You got yourself a first fly-in gig with your band or as a solo artist? Congratulations on making the next step in your music career! I can imagine it must be very exciting, but also confusing and stressful for you right now. Especially, if you are not sure how to go about it for the first time.
I remember how stressful it was for me at first, but once we got everything organized, things actually went very smoothly. In this article I would like to share with you a few thoughts on how to go about preparing, packing and traveling to your first fly-in gig (and how we did it traveling with a cheap airline).
We are not going to be talking about packing your personal stuff and arranging your travel documents, because I am sure there is plenty of information on that out there. We are going to be more specific about how to pack your musical equipment and get yourself to the first gig abroad.
Photo by MART PRODUCTION
First, you need to be in good contact with the venue and know what they have to offer. Obviously, you are not going to pack an entire drum kit or huge 4x12 guitar cabinets with you. Try to borrow as many things as you can, as long as it doesn't affect your performance as a musician/band too much. Once you have a list of things you actually need to bring, you can start thinking about how you are going to get there.
Time to check what's included with the airline ticket. Usually, there is a 24 kg checked-in baggage, a small carry-on baggage and a personal item you can carry with you. But things may change for smaller flights with cheaper airlines. You might have to buy additional luggage packages, if you want to bring more musical gear with you. And the weight limits may be different for different flights.
Be sure to check the dimension limits for checked-in cases, if you are going to send bigger instruments below the deck. And make sure the weight does not exceed the airline limit.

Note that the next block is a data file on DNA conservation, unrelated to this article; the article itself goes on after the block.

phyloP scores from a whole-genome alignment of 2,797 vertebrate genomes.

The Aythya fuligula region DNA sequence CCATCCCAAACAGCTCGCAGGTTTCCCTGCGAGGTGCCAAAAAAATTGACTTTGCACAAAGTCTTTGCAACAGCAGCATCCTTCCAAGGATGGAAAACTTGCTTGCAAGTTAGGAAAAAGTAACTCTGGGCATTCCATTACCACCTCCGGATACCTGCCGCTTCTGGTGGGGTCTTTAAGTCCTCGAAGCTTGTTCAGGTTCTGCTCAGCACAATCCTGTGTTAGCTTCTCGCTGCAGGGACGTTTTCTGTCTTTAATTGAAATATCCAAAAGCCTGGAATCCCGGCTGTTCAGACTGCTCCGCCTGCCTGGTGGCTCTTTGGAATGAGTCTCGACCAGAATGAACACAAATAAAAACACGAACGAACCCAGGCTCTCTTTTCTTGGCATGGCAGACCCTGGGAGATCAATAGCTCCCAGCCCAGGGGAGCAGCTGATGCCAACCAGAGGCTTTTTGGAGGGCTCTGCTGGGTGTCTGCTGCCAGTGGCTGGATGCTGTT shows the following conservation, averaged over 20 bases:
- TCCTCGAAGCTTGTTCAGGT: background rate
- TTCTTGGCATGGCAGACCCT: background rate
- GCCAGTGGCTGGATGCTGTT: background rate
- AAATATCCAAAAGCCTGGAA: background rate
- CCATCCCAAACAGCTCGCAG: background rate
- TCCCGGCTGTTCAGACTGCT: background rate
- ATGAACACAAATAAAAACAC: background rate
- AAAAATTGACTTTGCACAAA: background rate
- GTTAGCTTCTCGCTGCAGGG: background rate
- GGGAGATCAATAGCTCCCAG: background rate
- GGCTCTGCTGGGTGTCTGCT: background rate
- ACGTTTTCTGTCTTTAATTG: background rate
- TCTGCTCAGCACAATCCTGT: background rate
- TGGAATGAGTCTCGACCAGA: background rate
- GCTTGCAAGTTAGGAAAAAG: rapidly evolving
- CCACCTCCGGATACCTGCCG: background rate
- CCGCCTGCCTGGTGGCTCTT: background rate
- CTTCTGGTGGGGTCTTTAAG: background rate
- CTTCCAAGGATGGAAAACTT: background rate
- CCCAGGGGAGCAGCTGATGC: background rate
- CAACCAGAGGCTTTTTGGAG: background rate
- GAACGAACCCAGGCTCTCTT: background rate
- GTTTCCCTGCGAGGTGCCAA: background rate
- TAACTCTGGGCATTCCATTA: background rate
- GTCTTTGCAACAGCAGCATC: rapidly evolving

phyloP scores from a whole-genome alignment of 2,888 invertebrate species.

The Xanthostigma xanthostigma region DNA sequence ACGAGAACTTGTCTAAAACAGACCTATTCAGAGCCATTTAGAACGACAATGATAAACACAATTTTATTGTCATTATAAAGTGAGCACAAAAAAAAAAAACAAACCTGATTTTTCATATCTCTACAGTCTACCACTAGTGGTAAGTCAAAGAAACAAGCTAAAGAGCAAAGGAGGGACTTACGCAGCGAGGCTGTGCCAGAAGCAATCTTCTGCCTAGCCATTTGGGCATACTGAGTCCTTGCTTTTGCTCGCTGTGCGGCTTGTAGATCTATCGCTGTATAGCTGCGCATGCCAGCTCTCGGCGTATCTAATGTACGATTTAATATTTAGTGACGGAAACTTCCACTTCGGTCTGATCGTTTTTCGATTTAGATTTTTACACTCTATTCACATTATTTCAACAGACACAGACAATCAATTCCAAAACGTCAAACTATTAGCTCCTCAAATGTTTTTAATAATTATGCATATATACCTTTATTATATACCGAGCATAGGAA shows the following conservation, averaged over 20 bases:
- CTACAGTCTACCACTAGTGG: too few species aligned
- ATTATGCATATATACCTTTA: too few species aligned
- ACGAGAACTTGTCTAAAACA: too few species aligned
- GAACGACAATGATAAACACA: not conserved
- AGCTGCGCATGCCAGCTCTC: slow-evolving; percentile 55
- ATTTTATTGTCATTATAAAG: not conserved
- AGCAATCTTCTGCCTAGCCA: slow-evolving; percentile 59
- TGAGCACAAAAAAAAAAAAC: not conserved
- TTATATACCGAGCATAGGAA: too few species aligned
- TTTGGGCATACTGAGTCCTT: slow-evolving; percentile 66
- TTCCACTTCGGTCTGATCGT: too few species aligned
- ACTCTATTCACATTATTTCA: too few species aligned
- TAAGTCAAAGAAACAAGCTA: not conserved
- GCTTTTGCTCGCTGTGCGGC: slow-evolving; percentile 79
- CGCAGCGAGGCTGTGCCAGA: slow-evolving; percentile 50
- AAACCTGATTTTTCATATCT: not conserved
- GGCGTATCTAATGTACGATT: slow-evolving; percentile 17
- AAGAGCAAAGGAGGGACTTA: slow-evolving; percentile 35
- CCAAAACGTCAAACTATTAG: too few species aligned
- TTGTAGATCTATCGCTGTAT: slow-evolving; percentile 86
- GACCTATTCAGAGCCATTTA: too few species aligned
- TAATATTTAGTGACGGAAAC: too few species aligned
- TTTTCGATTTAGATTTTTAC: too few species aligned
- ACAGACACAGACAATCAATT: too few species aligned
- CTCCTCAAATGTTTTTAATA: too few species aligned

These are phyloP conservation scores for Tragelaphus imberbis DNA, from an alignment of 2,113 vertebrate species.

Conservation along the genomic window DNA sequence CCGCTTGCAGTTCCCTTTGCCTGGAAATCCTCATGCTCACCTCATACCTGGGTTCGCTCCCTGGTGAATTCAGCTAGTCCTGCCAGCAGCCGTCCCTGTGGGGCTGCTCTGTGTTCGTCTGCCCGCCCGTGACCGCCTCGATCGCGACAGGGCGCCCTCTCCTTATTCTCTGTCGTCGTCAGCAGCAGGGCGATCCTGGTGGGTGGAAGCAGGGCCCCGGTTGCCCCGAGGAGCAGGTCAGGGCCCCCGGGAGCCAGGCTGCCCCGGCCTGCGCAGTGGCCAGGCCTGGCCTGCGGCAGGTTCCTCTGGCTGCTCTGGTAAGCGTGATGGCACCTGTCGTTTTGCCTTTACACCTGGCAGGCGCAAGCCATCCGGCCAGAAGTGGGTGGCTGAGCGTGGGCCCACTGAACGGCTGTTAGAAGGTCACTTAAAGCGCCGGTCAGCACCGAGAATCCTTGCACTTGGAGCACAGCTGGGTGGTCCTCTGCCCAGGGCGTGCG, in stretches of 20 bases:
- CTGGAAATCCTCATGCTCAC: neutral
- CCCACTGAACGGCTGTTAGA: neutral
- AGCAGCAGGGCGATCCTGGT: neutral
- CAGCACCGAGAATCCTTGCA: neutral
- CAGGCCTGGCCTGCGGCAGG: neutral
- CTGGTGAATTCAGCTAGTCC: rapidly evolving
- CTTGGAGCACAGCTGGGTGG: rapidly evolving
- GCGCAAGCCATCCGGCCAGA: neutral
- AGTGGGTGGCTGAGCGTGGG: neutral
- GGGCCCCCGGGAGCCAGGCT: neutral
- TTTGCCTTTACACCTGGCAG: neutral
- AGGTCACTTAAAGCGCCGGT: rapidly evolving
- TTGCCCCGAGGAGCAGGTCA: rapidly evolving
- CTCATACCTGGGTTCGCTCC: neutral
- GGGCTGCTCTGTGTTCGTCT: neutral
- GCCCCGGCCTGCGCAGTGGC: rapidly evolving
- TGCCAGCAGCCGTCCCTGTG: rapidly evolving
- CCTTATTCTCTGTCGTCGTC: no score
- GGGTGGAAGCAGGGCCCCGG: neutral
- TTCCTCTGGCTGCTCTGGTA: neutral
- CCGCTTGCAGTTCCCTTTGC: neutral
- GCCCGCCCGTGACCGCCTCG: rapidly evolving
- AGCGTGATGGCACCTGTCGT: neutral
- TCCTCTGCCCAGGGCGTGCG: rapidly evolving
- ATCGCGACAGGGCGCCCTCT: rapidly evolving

With that in mind, let's explore a couple of different options.
Most airlines let you bring your guitar or a smaller instrument on board as carry-on baggage. This is the best option you can have, because you have your guitar on you at all times and you can make sure it's in good hands. You should use a gig bag for that, which you can also use to pack some other things like clothes.
You can pack your pedalboard and in-ear monitoring systems in your checked-in luggage between the clothes and personal stuff to make it safer.
If you use any other smaller devices, like laptops or live backing track players, you can pack those in your backpack and carry it on board as a personal item.
There is a risk though that the airline might not let you carry the guitar on board and you'll have to check it in. That's why you have to make sure about the airline's baggage policy first. Most bigger airlines will let you do this.
In order to put the guitar below the deck, you will need a flight case with TSA approved locks. This is a good option (and the cheapest one) if you want to carry more guitars with you. You can buy, or have custom made cases for multiple guitars. Just make sure they fit the dimensions and weight limits, so you don't have to pay for additional fees.
In our example, we could not bring our guitars with us on board. So, we made a custom guitar case for 2 guitars, which weighs less than 20 kg and fits the maximum dimension limits of the airline.
The bassist had to use a different bass, because his own didn't fit the dimensions. The case also wasn't made for flights, because it had cheap locks, thus we taped the case around with duct tape to make sure it wouldn't fall apart during loading.
We also built a special case for two of our Line 6 Helix guitar processors, because we couldn't fit them in our carry-on bags, so we had to check them in.
Of course, there is a risk of the airline breaking your gear when loading, so you have to make sure the cases are sturdy enough to take some beating. You can also put some “fragile” signs on it in hopes of the workers taking better care of your instrument.
If you have some serious baggage limits, like we did, you have to be very smart about how you pack your things, so you make the most out of it. Each person in your crew will have some options to pack some of your gear, so you can use that to your advantage.
Here is how we packed our things, just to give you some ideas.
Check in baggage:
Janez Janežič is a musician and guitar teacher from Novo mesto, Slovenia. He is a part of bands XSKULL8 and Ice on Fire and is building his own guitar school in his local area. If you are looking for quality guitar lessons in the Dolenjska region, Slovenia, be sure to look him up.